I set the hose down, jamming it between roof tiles. I'll have to come and fix them before it rains, but... hah, all the clouds out there at the moment are smoke. If the house survives the fire there'll be more damage to fix that one broken roof tile. I scramble down the ladder and back inside, and turn the lights on.
No, I don't. There's no electricity, the fire's seen to that. The light switch clicks hollowly and I empathise with it. It had a purpose, and now it looks like that's come to an untimely end. Fine, there are candles in the kitchen.
The fire's glow through the kitchen window provides enough light to see by, and for a moment I contemplate going outside to light my candle from the firestorm, but though the irony would be delicious even I can see that I've been stupid enough. Obstinate enough. Scared enough. Two lit candles later, and I stumble, coughing through the hallway and down to the cellar. It's small down here, warm too. The main feature is the life-size painting of Emmental, my ex-wife. Yes, her parents named her after the cheese. It's been a very long time, but I've not forgotten how. I set the candles down and lean up against the painting, my hands touching hers, my shoulders touching hers, my lips touching hers... the painting swings slowly inwards, revealing the rest of the cellar, the secret hidden part.
The reasons why I can't leave.
A mournful howl starts up and I know they can smell the smoke.

morganna said...

A faint crackling noise comes from the back wall of the basement. It's too late. I gambled, and I lost. But what else was I going to do? It's not like I can evacuate with a few Hellhounds in the back of my truck. Most shelters don't allow ordinary dogs and cats, let alone six foot long creatures with blazing red eyes and blue fur like the deep indigo blue of a summer night. I step into their den and let the door close behind me. Even though I have sheltered these creatures since Emmental left me (she said I was welcome to them, she was sick of being the daughter of demonspawn and planned to waitress her way across the country) I do not trust them. But I can hear the crackling even through the heavy door now, I have no choice. I open their pen and step inside. They surround me, nosing me, like the giant dogs they are. The smoke and flames seep around the edges of the door, and they nudge me into the center of the pen. Is this the end? They push me down onto the floor and pile on top of me, heads to the center of the pile. I close my eyes as the flames whoosh across the top of the pile. A long time later, the Hellhounds move aside. I blink in the acrid air. They appear to be unharmed, not even singed. I feel fine, though my clothes are burned off, but when I look down at myself, I realize I am transformed. My skin is no longer a human color, but the same indigo blue as the hounds' fur. And I look up at a crackling noise, and I realize that the house still burns around us, but I can breathe just fine. I have become what I always longed to be, and Emmental feared. Demonspawn.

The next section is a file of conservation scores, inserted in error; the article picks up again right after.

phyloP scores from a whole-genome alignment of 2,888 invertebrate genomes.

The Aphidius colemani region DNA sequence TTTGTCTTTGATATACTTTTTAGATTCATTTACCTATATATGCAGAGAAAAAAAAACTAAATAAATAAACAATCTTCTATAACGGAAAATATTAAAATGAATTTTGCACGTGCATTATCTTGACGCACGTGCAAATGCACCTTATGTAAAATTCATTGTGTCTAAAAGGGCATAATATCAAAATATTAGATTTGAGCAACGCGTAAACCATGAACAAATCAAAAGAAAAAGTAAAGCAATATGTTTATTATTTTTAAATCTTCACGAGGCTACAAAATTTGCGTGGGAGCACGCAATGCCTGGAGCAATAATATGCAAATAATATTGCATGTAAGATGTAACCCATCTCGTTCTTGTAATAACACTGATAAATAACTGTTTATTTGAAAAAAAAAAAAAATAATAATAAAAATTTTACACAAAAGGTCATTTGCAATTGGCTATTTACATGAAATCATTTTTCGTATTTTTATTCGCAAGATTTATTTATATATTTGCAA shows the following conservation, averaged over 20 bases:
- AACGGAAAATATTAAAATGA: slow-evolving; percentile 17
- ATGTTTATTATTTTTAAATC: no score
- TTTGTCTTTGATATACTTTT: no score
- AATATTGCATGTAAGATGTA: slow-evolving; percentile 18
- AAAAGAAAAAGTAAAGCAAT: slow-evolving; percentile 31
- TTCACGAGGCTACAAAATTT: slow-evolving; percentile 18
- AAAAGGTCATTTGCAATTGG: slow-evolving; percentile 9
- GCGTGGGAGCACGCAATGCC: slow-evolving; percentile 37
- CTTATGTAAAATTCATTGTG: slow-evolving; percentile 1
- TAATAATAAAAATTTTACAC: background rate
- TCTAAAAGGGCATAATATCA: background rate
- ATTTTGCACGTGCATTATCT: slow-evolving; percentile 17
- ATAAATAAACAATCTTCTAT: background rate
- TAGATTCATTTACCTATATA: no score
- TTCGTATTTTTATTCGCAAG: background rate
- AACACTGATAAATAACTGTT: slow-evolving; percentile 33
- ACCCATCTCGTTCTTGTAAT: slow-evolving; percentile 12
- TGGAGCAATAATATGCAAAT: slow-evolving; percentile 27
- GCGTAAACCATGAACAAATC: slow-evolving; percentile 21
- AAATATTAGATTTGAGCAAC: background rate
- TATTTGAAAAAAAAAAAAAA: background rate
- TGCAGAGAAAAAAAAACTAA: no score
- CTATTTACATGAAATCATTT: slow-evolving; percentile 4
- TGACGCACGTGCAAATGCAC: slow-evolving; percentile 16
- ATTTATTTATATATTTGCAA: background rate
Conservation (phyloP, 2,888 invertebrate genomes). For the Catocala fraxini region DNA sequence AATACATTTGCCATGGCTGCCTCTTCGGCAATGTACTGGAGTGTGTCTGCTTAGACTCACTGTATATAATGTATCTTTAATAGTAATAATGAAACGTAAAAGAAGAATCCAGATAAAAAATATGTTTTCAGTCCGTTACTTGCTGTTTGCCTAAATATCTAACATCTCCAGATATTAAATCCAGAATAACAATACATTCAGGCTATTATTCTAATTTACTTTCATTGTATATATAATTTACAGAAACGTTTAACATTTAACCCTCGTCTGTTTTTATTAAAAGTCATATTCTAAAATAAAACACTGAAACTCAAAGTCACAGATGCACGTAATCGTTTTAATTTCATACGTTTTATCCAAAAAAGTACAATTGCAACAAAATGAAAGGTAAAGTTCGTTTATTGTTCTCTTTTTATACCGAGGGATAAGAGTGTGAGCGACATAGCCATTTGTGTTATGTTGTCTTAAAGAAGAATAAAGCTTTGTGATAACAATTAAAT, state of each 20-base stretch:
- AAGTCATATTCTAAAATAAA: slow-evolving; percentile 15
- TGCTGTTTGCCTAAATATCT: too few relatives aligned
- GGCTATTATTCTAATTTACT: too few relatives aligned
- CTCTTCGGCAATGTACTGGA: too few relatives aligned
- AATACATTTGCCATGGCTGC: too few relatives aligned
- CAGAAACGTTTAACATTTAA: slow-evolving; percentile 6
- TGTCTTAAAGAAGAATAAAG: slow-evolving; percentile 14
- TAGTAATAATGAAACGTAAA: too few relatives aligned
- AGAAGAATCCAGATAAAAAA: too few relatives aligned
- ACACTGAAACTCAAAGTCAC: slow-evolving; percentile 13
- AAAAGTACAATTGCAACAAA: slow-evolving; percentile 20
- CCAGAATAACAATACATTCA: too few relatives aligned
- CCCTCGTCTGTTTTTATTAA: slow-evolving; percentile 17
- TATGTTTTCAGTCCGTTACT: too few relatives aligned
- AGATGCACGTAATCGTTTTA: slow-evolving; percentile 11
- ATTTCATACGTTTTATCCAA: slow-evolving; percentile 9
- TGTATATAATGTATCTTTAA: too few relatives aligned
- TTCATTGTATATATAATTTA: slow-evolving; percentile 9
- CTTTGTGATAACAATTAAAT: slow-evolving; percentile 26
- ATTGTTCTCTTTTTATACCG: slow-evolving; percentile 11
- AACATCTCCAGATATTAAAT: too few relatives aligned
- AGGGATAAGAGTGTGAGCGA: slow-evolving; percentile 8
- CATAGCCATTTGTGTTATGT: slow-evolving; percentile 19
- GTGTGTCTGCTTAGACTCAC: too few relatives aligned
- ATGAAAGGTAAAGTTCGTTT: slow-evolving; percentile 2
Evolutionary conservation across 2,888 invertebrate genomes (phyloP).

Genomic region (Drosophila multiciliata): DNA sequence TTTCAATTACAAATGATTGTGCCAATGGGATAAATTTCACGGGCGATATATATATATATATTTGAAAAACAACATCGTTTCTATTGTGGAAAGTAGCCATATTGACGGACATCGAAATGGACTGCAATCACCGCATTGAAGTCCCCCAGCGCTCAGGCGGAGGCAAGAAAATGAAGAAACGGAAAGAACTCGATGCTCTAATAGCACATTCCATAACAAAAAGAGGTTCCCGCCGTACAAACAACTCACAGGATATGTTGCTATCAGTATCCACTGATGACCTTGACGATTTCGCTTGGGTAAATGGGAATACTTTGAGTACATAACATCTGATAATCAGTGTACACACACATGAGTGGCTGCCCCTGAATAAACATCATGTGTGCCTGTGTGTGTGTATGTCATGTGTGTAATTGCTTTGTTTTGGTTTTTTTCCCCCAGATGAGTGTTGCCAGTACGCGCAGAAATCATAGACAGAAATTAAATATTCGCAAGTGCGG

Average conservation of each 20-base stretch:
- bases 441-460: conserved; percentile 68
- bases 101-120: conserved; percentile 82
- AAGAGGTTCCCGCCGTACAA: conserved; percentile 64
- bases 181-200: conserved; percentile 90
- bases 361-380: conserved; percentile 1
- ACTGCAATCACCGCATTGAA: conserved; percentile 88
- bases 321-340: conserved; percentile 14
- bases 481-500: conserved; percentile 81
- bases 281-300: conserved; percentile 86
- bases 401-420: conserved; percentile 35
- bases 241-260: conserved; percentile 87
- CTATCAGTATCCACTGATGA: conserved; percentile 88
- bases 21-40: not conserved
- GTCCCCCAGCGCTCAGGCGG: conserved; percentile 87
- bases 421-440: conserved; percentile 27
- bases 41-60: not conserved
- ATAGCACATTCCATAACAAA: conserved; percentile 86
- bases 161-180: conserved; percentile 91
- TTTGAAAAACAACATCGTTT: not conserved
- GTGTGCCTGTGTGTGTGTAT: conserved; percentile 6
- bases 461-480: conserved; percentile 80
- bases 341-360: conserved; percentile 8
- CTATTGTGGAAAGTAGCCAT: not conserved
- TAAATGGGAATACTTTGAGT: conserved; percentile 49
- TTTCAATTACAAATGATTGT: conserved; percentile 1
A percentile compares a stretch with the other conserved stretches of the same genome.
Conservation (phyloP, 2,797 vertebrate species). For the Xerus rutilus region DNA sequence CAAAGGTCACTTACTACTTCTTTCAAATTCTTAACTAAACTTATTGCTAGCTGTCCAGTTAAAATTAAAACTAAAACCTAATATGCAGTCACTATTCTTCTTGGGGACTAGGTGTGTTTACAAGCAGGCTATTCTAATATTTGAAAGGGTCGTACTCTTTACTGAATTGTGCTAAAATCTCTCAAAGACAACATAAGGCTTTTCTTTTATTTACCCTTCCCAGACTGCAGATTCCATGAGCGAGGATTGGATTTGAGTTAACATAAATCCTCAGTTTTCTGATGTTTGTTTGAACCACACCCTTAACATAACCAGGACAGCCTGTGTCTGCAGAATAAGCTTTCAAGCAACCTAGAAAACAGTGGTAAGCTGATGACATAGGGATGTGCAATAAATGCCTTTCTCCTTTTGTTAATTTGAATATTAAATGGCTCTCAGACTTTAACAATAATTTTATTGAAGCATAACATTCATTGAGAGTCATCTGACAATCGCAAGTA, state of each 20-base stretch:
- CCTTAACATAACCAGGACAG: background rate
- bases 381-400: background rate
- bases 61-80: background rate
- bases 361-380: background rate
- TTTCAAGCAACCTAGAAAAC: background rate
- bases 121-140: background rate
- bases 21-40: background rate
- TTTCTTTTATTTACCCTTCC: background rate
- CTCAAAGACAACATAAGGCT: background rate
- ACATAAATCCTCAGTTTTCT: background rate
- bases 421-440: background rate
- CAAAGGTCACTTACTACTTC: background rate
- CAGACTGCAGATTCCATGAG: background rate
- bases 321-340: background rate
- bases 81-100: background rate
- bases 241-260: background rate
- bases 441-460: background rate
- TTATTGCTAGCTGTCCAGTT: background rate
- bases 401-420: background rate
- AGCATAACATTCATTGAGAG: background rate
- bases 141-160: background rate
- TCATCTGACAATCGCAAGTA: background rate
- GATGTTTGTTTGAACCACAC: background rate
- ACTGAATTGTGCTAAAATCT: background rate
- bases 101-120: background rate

Marc said...

Greg - Max wants to help with the counselling sessions. But then, he wants to help with pretty much everything.

Wonderful continuation. I think '... can I say this? Even in the privacy of my own head?' was my favorite part.

Morganna - well done taking things from where Greg left them and really running with it. That's some great work, especially the description of the transformation.